Dating someone abused child
As for Haney, she plans to continue with therapy until she is able to combine physical and emotional intimacy. "I am pretty determined when I set my mind to something," she says. I don't want what happened to beat me." Stephen Gregory has been a journalist for 10 years and has worked for such publications as The Los Angeles Times, The San Diego Union-Tribune, and U. Haney (not her real name), is currently in therapy to help overcome what she calls her "separation" of love and sex.But three months into her current relationship, Haney continues to keep her 29-year-old boyfriend at arm's length, emotionally speaking. "But I don't want to get too close." The arrangement, however, has started to cause friction.But others may have a sudden loss of desire, says Bette Marcus, Ph D, a Rockville, Md., psychologist.She recalls a patient who, two years into her marriage, began having flashbacks of sexual assaults at the hands of her stepfather.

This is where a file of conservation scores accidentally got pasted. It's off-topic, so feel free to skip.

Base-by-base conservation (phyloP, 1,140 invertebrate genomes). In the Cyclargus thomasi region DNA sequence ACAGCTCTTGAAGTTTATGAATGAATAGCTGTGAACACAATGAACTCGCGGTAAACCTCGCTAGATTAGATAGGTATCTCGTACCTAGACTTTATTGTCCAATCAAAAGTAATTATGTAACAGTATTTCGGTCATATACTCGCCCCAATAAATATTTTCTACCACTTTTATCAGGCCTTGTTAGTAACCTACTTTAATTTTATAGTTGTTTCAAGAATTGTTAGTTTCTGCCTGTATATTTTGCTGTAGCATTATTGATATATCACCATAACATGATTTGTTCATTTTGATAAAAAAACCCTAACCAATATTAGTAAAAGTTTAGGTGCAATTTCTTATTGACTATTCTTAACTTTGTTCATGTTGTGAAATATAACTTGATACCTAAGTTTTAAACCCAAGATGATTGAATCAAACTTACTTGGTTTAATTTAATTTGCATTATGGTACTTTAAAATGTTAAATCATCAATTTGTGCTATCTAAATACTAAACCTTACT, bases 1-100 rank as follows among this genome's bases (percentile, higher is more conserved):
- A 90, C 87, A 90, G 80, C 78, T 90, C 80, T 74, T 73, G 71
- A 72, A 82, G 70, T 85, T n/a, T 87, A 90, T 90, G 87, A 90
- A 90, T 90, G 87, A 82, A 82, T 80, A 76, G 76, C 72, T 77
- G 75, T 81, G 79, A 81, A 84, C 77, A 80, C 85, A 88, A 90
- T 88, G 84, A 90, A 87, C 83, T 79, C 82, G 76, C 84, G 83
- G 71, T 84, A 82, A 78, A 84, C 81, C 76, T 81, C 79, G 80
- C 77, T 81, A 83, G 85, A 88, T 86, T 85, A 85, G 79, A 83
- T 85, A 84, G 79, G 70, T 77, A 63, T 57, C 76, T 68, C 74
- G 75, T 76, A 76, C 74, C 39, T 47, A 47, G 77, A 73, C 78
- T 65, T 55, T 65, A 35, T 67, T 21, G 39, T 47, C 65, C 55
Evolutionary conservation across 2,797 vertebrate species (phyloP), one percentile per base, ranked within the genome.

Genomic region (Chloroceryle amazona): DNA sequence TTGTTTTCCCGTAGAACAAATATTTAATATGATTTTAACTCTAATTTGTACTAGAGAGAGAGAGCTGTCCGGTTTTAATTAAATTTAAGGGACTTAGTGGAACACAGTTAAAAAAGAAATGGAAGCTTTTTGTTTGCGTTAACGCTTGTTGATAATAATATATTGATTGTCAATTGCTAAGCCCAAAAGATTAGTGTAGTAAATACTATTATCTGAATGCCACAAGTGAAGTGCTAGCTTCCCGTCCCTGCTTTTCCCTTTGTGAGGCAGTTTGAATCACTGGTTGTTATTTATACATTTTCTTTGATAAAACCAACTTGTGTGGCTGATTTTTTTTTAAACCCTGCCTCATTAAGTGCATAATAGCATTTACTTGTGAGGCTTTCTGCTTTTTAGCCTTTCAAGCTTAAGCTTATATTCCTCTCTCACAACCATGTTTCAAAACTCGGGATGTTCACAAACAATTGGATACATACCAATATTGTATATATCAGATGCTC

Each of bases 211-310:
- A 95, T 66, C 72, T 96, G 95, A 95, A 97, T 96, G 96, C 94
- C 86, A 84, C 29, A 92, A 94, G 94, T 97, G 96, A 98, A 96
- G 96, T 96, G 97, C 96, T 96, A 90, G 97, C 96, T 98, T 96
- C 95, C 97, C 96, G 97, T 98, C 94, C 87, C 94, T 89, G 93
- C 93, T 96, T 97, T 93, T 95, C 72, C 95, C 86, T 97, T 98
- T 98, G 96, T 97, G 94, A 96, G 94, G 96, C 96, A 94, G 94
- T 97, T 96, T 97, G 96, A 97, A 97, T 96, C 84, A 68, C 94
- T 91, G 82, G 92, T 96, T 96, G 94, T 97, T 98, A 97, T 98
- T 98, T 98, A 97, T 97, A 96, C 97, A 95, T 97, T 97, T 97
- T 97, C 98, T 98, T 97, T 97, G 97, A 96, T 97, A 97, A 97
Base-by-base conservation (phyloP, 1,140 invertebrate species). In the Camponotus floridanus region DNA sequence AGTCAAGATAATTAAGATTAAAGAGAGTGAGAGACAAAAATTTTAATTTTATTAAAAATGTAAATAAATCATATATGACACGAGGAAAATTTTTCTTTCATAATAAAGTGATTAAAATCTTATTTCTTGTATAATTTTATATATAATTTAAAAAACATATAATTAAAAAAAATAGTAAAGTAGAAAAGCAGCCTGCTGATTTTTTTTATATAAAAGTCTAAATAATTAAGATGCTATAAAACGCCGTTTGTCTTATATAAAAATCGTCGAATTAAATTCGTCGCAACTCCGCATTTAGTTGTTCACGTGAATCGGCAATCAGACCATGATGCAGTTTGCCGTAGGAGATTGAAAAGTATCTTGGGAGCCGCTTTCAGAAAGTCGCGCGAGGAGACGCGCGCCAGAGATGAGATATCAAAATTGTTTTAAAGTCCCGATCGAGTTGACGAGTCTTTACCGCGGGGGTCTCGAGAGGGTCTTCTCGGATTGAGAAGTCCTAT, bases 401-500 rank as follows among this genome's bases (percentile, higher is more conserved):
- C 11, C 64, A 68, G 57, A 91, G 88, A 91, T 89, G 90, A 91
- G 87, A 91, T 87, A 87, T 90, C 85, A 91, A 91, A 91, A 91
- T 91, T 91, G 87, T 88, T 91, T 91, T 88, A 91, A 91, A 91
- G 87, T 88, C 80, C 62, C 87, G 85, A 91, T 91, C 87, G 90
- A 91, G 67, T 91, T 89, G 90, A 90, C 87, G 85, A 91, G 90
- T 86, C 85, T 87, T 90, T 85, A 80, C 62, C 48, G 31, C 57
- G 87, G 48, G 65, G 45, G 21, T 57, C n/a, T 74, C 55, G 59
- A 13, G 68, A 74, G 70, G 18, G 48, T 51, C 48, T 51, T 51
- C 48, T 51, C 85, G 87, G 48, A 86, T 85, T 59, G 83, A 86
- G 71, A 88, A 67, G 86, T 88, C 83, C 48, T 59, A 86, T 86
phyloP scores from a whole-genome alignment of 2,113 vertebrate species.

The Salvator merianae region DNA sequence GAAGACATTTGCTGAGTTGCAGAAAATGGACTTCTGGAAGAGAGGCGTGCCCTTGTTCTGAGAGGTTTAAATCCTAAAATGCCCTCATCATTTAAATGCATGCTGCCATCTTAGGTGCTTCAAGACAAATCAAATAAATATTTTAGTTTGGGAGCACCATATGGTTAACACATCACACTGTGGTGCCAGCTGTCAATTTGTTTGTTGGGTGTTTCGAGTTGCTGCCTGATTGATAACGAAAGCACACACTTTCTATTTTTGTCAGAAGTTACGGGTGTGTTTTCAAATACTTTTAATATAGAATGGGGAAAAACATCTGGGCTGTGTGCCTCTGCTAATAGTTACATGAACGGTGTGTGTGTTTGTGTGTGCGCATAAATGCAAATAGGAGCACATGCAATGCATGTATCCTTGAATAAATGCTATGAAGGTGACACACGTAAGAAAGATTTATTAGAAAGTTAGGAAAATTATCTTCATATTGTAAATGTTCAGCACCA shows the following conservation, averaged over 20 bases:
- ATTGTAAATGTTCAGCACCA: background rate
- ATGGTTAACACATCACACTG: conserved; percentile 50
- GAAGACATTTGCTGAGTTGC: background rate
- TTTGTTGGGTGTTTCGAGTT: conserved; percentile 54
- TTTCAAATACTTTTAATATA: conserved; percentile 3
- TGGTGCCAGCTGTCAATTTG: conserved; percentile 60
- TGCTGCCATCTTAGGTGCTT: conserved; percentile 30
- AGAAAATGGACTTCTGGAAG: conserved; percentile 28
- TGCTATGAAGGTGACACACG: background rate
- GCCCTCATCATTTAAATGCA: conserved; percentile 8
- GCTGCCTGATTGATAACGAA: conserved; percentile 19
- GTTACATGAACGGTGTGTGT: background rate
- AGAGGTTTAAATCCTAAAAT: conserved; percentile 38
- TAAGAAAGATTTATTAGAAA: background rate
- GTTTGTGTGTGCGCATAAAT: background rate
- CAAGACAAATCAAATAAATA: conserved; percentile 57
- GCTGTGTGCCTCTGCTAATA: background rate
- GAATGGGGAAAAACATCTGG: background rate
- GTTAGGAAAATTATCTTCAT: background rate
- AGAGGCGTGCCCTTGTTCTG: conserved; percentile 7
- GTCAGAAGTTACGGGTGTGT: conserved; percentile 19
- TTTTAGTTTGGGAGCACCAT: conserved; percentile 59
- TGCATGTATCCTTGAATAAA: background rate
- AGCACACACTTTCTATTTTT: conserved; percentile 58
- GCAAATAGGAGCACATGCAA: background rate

But researchers and mental health experts say there are steps couples can take to help overcome these difficulties and cultivate a healthy, meaningful relationship.Not everyone who was abused as a child reacts as Haney does, preferring casual sex.But she's far from alone, according to a survey of 1,032 college students published in the November 1999 issue of the Journal of Sex Research.May 15, 2000 -- Elizabeth Haney was sexually assaulted at school by a group of male classmates when she was 12.
Now 24, the San Francisco woman finds that repercussions of the attack have made her incapable of connecting love with sex. He is never there for you because he does not know how to be close, how to trust, how to belong, how to love and receive love. He is afraid to expose himself to new strong emotions. He has enough to deal with, and why should he risk to get another disappointment?